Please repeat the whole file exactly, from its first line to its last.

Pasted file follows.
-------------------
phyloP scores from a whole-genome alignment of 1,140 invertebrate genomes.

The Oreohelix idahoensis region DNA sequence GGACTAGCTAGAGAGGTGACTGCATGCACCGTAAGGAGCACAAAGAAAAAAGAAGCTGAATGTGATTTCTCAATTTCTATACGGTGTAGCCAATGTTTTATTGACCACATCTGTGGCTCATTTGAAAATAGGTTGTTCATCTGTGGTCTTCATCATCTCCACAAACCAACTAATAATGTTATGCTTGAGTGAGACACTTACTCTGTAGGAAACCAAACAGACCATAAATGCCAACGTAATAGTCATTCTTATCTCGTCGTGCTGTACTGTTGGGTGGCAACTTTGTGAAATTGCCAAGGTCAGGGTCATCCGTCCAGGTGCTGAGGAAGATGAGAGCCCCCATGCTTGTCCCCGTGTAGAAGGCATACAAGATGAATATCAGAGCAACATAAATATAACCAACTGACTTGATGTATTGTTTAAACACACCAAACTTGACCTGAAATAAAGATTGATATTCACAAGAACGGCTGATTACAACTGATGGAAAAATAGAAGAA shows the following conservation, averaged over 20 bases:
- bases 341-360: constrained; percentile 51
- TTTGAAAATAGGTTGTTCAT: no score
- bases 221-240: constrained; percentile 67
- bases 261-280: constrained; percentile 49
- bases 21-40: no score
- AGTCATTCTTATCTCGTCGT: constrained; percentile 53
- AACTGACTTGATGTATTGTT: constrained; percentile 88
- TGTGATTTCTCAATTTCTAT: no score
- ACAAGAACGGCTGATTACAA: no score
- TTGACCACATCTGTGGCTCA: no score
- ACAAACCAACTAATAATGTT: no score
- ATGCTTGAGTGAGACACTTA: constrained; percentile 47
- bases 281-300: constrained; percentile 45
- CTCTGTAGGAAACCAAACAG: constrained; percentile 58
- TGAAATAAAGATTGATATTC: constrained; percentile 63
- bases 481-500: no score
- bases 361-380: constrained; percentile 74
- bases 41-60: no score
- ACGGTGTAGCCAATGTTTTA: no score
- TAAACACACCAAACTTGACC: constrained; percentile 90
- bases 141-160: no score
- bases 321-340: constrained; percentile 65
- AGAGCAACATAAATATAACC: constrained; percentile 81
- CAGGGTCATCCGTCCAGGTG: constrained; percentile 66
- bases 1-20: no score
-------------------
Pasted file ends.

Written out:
phyloP scores from a whole-genome alignment of 1,140 invertebrate genomes.

The Oreohelix idahoensis region DNA sequence GGACTAGCTAGAGAGGTGACTGCATGCACCGTAAGGAGCACAAAGAAAAAAGAAGCTGAATGTGATTTCTCAATTTCTATACGGTGTAGCCAATGTTTTATTGACCACATCTGTGGCTCATTTGAAAATAGGTTGTTCATCTGTGGTCTTCATCATCTCCACAAACCAACTAATAATGTTATGCTTGAGTGAGACACTTACTCTGTAGGAAACCAAACAGACCATAAATGCCAACGTAATAGTCATTCTTATCTCGTCGTGCTGTACTGTTGGGTGGCAACTTTGTGAAATTGCCAAGGTCAGGGTCATCCGTCCAGGTGCTGAGGAAGATGAGAGCCCCCATGCTTGTCCCCGTGTAGAAGGCATACAAGATGAATATCAGAGCAACATAAATATAACCAACTGACTTGATGTATTGTTTAAACACACCAAACTTGACCTGAAATAAAGATTGATATTCACAAGAACGGCTGATTACAACTGATGGAAAAATAGAAGAA shows the following conservation, averaged over 20 bases:
- bases 341-360: constrained; percentile 51
- TTTGAAAATAGGTTGTTCAT: no score
- bases 221-240: constrained; percentile 67
- bases 261-280: constrained; percentile 49
- bases 21-40: no score
- AGTCATTCTTATCTCGTCGT: constrained; percentile 53
- AACTGACTTGATGTATTGTT: constrained; percentile 88
- TGTGATTTCTCAATTTCTAT: no score
- ACAAGAACGGCTGATTACAA: no score
- TTGACCACATCTGTGGCTCA: no score
- ACAAACCAACTAATAATGTT: no score
- ATGCTTGAGTGAGACACTTA: constrained; percentile 47
- bases 281-300: constrained; percentile 45
- CTCTGTAGGAAACCAAACAG: constrained; percentile 58
- TGAAATAAAGATTGATATTC: constrained; percentile 63
- bases 481-500: no score
- bases 361-380: constrained; percentile 74
- bases 41-60: no score
- ACGGTGTAGCCAATGTTTTA: no score
- TAAACACACCAAACTTGACC: constrained; percentile 90
- bases 141-160: no score
- bases 321-340: constrained; percentile 65
- AGAGCAACATAAATATAACC: constrained; percentile 81
- CAGGGTCATCCGTCCAGGTG: constrained; percentile 66
- bases 1-20: no score